Updated Apr 25, 2018
Expert Voices

As Díaz-Canel enters office, U.S.–Cuba ties still strained by Trump

A taxi with U.S. flag passes by a wall with the graffiti portrait of Che Guevara in Havana, Cuba, on February 12, 2015.

A U.S. flag passes by a graffiti portrait of Che Guevara in Havana, Cuba, on February 12, 2015. Photo: Ozge Elif Kizil/Anadolu Agency via Getty Images

Since his speech in Little Havana, Florida, last June, when he announced his reversal of President Obama’s opening to Cuba, President Trump has put U.S. relations with Cuba on ice, limiting U.S.–Cuba travel and investment and reducing embassy staffing after a health scare.

The big picture: Many hope that last week's presidential transfer from Raúl Castro to his protégé Miguel Díaz-Canel will herald a new era for the U.S. and Cuba, but the transfer isn't a transition in any meaningful sense. Meanwhile, Trump’s aggressive policy has continued hardening relations.

On the campaign trail and in his Florida speech, Trump declared that he would strike a better deal for Cuban citizens than the one-sided one Obama pushed. “To the Cuban government, I say: Put an end to the abuse of dissidents,” Trump said. “Release the political prisoners. Stop jailing innocent people.”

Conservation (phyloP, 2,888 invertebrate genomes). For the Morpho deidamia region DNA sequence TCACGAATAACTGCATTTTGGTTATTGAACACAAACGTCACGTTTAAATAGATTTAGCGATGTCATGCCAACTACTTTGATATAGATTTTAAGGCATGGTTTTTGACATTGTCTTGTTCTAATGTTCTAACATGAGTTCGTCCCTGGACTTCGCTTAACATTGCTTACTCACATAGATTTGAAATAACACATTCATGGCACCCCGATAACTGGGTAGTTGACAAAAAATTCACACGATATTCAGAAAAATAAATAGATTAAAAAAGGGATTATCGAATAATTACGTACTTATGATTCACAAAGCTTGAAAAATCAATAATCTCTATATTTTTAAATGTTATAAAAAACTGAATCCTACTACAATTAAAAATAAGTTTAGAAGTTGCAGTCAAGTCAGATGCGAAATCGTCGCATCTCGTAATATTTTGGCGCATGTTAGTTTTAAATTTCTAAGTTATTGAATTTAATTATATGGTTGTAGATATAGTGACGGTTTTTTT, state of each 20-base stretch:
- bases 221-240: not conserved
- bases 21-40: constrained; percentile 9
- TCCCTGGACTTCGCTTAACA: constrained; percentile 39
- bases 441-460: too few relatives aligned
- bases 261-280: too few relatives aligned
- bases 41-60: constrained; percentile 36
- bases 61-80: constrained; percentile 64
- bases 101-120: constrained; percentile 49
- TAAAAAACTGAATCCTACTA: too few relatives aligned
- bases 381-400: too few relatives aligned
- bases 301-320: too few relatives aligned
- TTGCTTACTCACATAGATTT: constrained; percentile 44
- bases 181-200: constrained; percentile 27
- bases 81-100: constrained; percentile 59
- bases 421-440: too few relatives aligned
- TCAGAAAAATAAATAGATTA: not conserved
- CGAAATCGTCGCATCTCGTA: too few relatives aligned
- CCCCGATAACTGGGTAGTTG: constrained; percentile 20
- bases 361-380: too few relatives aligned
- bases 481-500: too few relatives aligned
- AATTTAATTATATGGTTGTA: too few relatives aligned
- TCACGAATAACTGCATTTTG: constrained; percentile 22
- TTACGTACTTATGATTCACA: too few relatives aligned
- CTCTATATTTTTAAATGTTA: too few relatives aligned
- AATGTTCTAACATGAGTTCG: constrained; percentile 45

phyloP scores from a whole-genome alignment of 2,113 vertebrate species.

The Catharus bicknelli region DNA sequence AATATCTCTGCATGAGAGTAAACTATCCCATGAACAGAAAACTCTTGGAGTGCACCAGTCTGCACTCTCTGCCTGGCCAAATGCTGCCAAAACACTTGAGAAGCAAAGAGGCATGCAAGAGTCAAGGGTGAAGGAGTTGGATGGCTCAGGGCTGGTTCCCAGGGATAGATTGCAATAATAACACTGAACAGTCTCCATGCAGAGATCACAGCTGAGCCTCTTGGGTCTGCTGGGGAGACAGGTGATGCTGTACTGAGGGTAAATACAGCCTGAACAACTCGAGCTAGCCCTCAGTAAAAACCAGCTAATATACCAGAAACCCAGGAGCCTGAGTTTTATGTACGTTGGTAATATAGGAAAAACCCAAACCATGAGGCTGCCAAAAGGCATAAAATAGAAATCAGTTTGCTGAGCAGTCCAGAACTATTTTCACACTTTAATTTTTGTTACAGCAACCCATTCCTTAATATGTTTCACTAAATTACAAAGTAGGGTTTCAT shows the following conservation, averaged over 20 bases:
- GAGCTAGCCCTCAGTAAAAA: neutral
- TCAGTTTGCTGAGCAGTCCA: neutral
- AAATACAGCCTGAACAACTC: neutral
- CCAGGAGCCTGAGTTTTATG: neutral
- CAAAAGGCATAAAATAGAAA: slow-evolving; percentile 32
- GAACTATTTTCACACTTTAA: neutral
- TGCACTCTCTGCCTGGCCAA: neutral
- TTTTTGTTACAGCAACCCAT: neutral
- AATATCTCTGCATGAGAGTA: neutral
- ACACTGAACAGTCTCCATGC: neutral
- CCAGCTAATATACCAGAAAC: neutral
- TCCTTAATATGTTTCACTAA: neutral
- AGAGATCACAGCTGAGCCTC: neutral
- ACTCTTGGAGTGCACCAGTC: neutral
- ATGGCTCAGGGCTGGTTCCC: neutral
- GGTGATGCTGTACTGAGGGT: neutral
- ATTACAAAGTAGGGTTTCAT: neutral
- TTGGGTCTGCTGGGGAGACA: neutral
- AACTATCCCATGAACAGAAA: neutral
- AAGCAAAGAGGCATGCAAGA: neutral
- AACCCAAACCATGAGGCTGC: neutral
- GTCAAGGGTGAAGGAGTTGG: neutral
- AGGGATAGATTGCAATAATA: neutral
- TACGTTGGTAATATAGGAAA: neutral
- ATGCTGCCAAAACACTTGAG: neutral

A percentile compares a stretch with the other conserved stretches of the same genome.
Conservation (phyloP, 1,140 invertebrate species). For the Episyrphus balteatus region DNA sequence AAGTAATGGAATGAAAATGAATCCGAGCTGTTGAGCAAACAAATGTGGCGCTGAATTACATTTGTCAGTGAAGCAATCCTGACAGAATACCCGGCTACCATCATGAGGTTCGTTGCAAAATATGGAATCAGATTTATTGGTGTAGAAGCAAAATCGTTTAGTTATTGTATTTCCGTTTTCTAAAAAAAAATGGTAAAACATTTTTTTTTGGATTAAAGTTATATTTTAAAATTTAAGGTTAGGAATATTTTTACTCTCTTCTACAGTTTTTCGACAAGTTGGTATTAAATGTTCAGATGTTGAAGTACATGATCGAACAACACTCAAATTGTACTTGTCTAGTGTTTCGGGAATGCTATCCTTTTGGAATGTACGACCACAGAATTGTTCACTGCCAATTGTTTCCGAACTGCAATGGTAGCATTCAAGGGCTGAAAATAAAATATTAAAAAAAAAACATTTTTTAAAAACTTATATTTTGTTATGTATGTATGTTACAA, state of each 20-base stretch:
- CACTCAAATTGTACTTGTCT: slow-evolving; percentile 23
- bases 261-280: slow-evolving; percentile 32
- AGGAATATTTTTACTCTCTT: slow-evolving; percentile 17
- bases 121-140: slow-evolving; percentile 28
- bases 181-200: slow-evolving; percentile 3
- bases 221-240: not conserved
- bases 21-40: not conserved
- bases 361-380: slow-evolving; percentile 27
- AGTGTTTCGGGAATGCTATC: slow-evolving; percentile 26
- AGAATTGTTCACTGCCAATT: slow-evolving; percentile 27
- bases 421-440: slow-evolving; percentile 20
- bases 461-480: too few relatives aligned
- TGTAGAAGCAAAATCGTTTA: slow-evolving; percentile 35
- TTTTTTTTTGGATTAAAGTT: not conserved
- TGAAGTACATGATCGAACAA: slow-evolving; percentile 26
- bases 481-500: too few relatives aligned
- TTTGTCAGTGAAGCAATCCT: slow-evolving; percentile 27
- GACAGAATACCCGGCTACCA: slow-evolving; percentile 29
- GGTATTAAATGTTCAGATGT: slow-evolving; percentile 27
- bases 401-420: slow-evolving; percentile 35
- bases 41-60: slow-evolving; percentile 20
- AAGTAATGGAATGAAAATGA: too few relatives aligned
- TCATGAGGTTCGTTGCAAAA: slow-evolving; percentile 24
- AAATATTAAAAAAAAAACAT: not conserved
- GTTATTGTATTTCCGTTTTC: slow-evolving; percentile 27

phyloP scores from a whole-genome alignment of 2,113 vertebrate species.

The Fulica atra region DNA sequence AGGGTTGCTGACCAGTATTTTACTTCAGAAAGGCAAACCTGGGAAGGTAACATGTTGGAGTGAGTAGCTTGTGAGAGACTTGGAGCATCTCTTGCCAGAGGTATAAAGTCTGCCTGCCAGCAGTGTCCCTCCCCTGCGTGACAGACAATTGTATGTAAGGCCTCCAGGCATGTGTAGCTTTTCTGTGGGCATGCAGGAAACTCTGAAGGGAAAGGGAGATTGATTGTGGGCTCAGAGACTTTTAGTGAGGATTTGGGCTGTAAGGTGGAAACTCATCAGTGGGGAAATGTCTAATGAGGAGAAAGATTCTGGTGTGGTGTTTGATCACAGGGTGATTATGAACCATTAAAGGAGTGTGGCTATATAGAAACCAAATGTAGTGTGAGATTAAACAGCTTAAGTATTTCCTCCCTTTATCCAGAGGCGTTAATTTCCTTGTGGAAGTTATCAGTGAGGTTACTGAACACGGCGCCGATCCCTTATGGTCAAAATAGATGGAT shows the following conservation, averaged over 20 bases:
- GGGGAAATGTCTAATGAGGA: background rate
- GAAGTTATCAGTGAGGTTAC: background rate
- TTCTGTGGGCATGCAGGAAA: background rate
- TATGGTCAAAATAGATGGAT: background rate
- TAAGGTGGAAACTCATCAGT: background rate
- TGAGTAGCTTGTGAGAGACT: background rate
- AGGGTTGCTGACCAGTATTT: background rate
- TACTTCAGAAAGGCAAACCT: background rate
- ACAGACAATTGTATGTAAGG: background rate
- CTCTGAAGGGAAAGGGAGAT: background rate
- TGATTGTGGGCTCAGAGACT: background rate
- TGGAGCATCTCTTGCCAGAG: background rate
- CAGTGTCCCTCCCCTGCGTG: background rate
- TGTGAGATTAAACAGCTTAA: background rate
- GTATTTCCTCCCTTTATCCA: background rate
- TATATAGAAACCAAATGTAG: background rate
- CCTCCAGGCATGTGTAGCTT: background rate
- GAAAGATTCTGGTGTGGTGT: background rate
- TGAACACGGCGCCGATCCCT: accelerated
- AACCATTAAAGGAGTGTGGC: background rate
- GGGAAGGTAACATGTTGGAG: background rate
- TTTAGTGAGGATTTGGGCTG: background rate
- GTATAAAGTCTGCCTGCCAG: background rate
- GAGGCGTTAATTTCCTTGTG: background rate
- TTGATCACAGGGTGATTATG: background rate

While Trump hasn't gone as far as he promised, his measures have done nothing to ease repression on the island: Dissidents are still being regularly detained, forced to remain in their homes or beaten during demonstrations.

Nor did the new policy influence the long-planned Castro–Díaz-Canel transition. In his acceptance speech, the newly chosen president defended Leninism and committed himself "to the struggle" (a not-so-veiled reference to anti-imperialism) — all standard pre-Trump fare. And Castro, still the Communist Party's Secretary General and head of the armed forces, isn't going anywhere.

The bottom line: In the 10 months since its debut, Trump's policy hasn’t improved human rights on the island, and his rhetoric certainly hasn't given the U.S. any diplomatic leverage for when political, generational and economic change does come to Cuba.

Christopher Sabatini is a lecturer at Columbia University's School of International and Public Affairs and executive director of Global Americans.

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